I'm coming a little late to the party here but I agree only one player with a bat out of the dugout. And I'm pretty sure that was the intent from NFHS with regard to how the rule is inforced. Again a safety issue, somewhere the 2nd batter due up that inning hit the lead off batter in the back of the head with a practice swing knocking her out.

As it has been told to me one circle, one batter in it. Funny story about that, ASA 18U GOLD qualifier in my state last year I enforced this and got the 'are you kidding me' sort of response and 'never heard that before' etc. After telling the coach a second time and him getting more arguementitive I asked him "do you REALLY want to argue this with me?" He finally realized this was a moot point and not that big of a deal and not worth fighting over. So now fast forward ahead a couple of months and move to OKC at the GOLD Championship. Guess who the plate umpire is for this same teams 2nd pool play game....yep Karma is a weird thing huh? Was hilarious, coach recognized me and after the plate conference I heard him walk up to his dugout and say "Ok girls only one batter out of the dugout swinging a bat at a time." I had to laugh, guess he figured out it wasn't worth fighting over in that couple months!!
Reply With Quote
  #11 (permalink)  
Old Wed Apr 10, 2013, 06:02pm
Official Forum Member
 
Join Date: Sep 2011
Location: NY
Posts: 763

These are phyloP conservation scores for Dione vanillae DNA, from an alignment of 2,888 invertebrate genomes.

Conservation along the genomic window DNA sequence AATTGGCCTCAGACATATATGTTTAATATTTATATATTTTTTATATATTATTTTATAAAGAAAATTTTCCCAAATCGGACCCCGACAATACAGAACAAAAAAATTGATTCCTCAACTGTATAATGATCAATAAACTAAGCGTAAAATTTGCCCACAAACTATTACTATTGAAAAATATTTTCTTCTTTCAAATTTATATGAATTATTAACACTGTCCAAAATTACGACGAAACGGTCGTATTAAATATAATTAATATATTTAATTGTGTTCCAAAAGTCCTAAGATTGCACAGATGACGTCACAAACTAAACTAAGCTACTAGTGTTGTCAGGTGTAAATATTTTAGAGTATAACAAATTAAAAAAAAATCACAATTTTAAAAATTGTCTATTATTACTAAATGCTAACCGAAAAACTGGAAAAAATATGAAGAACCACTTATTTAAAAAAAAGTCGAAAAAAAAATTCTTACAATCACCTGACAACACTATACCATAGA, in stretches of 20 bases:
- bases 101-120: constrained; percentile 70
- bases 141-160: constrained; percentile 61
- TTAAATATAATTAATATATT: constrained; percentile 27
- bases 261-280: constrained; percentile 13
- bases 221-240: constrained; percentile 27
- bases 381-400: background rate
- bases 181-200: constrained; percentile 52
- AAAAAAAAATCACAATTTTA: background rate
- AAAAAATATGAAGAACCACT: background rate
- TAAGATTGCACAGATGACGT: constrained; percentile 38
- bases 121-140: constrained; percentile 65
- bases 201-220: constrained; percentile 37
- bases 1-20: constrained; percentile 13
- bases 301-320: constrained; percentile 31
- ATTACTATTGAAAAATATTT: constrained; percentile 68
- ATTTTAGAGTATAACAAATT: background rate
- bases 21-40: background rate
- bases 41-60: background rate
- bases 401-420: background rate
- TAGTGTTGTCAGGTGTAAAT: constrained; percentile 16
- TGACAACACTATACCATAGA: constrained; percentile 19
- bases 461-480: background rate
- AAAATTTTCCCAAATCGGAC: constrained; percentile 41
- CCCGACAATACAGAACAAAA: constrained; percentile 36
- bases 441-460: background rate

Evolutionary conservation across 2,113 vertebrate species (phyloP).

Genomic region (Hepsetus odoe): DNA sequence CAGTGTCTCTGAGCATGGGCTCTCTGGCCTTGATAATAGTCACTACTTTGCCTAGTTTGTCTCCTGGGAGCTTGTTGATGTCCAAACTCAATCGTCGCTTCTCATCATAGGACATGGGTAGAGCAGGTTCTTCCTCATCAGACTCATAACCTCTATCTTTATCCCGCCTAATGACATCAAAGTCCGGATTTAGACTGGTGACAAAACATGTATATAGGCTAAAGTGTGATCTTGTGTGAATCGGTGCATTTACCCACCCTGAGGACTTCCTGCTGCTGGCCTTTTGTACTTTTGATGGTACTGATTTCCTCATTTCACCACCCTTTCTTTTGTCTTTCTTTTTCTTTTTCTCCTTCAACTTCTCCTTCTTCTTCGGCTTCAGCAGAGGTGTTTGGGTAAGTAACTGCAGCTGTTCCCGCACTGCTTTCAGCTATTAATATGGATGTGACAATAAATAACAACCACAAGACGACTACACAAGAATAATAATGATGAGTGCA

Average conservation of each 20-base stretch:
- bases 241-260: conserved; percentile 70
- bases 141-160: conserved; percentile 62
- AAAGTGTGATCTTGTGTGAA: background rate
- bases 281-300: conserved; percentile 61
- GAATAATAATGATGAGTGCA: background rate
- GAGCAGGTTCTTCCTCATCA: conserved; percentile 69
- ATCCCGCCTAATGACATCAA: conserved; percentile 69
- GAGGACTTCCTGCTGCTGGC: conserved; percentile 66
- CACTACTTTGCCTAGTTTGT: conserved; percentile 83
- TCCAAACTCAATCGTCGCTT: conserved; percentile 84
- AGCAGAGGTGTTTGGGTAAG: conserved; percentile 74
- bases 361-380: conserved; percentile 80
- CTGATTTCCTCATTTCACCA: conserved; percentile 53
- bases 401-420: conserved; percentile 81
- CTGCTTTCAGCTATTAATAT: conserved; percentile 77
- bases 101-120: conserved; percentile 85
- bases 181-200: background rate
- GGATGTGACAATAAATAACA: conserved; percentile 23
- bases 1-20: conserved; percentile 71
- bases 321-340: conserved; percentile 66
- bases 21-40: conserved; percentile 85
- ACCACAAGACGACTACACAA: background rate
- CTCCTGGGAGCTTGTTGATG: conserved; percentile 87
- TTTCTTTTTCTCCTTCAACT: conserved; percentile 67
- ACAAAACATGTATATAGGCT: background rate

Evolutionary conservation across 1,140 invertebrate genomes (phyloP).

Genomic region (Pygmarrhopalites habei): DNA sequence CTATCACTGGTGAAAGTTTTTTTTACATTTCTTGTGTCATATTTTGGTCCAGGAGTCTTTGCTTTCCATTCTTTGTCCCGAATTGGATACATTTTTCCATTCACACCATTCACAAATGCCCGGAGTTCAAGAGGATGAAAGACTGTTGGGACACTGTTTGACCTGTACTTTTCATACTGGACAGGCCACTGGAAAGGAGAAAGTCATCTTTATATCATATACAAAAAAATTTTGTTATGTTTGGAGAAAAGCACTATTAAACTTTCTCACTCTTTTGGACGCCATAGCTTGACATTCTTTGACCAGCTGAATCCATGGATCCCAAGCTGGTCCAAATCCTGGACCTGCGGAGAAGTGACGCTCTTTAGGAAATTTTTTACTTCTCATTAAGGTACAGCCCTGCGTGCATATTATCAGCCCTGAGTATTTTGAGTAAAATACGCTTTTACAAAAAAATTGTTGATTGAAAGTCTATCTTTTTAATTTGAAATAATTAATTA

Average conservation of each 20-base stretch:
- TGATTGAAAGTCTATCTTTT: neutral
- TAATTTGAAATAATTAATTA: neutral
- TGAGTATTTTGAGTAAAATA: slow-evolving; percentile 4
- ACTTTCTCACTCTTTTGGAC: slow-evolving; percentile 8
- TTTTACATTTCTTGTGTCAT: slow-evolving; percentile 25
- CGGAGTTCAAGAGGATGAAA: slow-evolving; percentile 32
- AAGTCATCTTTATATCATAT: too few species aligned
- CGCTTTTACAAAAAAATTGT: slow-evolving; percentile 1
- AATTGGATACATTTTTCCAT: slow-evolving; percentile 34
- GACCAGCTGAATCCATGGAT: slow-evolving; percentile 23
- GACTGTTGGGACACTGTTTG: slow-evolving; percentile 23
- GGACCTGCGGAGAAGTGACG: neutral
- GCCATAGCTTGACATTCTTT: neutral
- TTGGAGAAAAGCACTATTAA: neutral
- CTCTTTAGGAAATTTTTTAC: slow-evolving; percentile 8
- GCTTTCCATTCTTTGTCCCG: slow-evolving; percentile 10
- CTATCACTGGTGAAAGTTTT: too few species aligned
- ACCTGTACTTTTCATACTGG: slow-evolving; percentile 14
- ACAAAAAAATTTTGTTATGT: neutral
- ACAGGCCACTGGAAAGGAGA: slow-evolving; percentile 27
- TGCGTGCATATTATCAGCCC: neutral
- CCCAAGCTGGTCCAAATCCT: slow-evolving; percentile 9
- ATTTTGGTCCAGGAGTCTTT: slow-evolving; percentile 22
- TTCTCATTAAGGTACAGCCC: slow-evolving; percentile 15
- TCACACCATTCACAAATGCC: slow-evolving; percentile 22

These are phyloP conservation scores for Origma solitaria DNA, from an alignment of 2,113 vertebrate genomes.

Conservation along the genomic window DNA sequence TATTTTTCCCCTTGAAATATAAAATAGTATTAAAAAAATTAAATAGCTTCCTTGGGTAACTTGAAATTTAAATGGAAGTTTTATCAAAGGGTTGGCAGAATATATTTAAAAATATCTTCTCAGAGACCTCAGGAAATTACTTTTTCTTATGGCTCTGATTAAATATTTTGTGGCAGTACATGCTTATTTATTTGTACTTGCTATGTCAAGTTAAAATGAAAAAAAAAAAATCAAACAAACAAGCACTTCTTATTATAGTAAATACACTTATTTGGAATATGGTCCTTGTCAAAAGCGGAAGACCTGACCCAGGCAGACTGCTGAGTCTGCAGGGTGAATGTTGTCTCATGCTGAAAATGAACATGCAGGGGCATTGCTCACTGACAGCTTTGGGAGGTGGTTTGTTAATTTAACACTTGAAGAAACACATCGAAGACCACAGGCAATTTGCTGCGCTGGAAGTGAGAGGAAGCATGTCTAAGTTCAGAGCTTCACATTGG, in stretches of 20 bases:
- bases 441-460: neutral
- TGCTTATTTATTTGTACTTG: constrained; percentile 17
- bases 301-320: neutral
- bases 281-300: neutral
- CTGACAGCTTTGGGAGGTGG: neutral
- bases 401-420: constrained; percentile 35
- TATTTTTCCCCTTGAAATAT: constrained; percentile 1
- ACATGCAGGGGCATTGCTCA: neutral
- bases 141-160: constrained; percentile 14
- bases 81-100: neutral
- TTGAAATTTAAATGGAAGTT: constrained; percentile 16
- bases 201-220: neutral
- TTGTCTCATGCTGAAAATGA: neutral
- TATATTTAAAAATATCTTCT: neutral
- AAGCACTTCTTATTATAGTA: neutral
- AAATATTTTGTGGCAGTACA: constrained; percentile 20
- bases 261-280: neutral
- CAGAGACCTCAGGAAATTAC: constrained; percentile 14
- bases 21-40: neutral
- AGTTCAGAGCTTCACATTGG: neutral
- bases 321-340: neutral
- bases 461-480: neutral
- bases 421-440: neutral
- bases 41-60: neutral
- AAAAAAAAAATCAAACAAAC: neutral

ON-DECK BATTER & DUGOUT CONDUCT

The on-deck batter is defined as “the offensive player who is scheduled to bat next.” At the beginning of the game and at the start of the inning, the on-beck batter is the offensive player who is going to lead off that inning. Rule 1.

The on-deck circle is defined as “the area nearest their dugout in which the next batter of the offensive team is restricted to before the release of the pitch.” Rule 1.

“Coaches, players, substitutes, and other bench personnel shall not be outside the designated bench, dugout/team area except when the rule allows or is justified by the umpire.” Effect: “The first offense is a team warning. Any repeat offense shall result in the ejection of that team member.” Rule 5-12.

“Once the game begins, only players involved in the game may be outside the dugout, except when the rule allows or the reason is justified by an umpire.” Rules Supplement 16. “Players involved in the game” are limited to batters, runners, student base coaches, etc. An example of a situation “justified by an umpire” is a substitute pitcher warming up with another player. Additional offensive player warm-ups outside the dugout is not an exception to these explicit rules.

“The on-deck batter shall take a position within the lines of the on-deck circle nearest the offensive team area.” Rule 7-1-A

“The on-deck batter may leave the on-deck circle: (1) when they become the batter; (2) when directing runners advancing from third to home plate.” Rule 7-1-C-(1) & (2).

The primary reason for requiring an on-deck batter – To keep the game flowing. Requiring an on-deck batter eliminates the need for allowing the on-deck batter to take multiple warm-up swings once she gets in the batter’s box. Use of the on-deck batter is also a tool for the offensive coaching staff to confirm who is going to bat next and that this player is, in fact, ready to bat.

By rule, there can only be one on-deck batter. That is so because there can only be one “next” batter. At the start of the game and the beginning of a new half inning, only one on-deck batter is permitted. Allowing more than one offensive player to swing a bat at this time is improper, violative of the rules, and creates a significant risk of liability.